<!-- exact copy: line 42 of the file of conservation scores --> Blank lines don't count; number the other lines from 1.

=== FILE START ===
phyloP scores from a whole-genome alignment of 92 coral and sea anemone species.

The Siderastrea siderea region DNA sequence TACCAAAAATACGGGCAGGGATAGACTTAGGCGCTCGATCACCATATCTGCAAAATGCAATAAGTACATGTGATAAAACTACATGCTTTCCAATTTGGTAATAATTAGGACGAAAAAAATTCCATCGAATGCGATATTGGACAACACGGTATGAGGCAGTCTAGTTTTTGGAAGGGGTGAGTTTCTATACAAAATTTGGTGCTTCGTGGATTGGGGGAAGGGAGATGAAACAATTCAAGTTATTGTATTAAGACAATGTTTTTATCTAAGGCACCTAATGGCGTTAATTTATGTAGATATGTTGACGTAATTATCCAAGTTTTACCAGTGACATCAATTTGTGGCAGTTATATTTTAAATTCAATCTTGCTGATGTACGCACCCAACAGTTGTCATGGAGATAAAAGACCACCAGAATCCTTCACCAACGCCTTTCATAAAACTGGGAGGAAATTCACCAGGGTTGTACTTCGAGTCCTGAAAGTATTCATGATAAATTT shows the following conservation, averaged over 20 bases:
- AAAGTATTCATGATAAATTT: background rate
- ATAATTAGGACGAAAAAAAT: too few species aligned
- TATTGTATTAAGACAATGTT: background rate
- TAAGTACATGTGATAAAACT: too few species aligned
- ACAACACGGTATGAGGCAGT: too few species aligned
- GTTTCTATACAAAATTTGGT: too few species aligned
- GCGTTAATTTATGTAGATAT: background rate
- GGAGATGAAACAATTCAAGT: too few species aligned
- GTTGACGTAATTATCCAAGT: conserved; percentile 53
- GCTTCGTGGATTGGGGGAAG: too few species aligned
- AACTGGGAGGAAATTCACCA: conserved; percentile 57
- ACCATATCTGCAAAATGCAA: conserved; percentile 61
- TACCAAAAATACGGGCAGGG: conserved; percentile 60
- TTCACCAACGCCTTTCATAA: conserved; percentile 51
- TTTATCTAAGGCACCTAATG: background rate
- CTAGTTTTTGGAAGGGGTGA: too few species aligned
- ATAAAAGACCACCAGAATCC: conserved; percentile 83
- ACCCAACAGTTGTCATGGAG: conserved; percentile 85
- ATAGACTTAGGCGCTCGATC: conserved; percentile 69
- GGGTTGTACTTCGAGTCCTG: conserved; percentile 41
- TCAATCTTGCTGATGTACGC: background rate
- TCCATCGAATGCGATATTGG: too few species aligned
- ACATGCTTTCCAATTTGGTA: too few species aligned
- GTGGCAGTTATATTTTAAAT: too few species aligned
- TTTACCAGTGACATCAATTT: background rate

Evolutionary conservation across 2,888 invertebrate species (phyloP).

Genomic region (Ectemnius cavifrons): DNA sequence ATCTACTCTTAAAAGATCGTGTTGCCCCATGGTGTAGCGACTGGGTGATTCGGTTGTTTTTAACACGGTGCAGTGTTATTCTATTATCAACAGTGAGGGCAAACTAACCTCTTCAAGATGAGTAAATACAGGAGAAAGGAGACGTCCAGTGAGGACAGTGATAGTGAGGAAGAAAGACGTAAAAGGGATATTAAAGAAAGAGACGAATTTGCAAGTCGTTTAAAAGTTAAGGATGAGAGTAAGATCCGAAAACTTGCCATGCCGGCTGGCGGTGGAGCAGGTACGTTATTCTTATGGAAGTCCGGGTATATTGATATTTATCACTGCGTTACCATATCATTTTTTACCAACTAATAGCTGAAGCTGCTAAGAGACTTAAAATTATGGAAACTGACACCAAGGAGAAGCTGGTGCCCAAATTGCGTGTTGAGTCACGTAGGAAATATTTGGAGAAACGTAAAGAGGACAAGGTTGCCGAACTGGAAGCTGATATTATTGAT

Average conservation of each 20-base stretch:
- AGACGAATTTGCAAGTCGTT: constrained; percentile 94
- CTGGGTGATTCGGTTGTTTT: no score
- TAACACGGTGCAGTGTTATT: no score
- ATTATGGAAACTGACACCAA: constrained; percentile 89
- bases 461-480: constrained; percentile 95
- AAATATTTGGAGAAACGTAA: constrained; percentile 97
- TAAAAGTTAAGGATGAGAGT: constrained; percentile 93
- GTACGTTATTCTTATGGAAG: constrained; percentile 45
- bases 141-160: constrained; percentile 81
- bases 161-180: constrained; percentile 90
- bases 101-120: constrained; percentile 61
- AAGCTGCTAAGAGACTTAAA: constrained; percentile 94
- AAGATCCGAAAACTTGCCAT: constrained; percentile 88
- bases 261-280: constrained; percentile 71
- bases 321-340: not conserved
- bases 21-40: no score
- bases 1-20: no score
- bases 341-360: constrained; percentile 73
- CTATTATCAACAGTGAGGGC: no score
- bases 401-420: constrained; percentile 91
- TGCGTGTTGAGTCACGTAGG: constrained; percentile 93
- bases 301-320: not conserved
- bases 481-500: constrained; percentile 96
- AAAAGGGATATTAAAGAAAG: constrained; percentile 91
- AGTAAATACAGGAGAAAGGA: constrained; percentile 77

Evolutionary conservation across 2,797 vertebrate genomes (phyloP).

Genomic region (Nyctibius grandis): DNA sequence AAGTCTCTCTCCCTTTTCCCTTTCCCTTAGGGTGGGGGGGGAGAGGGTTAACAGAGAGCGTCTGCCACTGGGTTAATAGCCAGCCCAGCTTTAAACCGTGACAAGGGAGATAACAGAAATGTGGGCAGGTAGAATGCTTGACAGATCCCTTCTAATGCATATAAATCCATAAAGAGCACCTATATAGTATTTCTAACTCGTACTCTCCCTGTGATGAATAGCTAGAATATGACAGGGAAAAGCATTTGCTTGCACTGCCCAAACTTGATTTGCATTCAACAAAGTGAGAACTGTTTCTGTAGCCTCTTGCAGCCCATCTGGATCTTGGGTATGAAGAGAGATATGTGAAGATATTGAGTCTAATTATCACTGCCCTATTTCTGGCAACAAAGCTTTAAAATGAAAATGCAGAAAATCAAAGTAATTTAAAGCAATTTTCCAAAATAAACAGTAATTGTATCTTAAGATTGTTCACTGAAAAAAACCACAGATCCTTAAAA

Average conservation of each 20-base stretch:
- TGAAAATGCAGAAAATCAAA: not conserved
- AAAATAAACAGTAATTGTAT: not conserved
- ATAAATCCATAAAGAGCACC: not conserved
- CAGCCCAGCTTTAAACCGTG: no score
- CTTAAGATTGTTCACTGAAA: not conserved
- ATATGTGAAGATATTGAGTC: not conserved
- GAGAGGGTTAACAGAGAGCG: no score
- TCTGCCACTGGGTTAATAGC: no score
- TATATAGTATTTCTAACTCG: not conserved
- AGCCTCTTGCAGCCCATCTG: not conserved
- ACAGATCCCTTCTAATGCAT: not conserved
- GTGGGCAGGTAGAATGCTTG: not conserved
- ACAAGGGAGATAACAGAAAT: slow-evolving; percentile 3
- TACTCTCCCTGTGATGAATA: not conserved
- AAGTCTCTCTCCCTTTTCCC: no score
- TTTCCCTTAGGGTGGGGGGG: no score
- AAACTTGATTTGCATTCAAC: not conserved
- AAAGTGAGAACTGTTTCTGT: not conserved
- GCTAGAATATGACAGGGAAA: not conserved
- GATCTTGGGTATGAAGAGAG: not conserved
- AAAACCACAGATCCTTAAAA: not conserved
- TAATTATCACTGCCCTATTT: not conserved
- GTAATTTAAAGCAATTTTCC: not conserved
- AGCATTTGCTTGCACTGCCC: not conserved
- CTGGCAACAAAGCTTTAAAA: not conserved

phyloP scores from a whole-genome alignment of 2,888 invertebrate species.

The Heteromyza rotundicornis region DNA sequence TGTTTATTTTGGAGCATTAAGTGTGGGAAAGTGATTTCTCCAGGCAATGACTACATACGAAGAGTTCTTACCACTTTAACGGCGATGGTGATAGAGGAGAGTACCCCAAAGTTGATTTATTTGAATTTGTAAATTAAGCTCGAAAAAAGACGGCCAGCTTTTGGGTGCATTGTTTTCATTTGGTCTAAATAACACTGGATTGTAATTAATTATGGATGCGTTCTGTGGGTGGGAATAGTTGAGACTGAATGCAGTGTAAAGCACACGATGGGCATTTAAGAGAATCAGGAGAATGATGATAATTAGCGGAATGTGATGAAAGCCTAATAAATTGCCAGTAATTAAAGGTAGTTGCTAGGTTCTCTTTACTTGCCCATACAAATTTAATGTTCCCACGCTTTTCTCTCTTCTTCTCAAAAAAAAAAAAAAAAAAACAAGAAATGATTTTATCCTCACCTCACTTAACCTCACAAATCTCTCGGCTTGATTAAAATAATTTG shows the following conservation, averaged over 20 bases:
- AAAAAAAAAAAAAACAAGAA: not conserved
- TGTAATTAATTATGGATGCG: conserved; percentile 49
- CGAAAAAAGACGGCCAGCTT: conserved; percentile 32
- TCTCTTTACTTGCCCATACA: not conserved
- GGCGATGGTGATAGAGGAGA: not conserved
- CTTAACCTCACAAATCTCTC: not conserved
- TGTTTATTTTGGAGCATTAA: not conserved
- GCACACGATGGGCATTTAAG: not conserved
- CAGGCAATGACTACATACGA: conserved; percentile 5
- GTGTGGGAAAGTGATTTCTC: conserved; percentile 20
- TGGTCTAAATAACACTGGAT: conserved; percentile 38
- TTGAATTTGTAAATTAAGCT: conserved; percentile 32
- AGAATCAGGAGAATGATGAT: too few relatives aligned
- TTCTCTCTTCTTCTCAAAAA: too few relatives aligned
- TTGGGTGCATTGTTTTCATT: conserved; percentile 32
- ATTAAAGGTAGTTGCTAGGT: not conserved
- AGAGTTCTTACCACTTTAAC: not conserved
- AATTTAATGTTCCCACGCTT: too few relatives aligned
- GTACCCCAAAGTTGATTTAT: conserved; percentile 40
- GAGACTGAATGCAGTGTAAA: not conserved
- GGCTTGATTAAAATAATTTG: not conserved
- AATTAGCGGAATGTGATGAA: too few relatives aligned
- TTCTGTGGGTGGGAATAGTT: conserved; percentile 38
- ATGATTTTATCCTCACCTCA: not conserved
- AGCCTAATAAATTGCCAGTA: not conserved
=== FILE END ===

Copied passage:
- AAGCTGCTAAGAGACTTAAA: constrained; percentile 94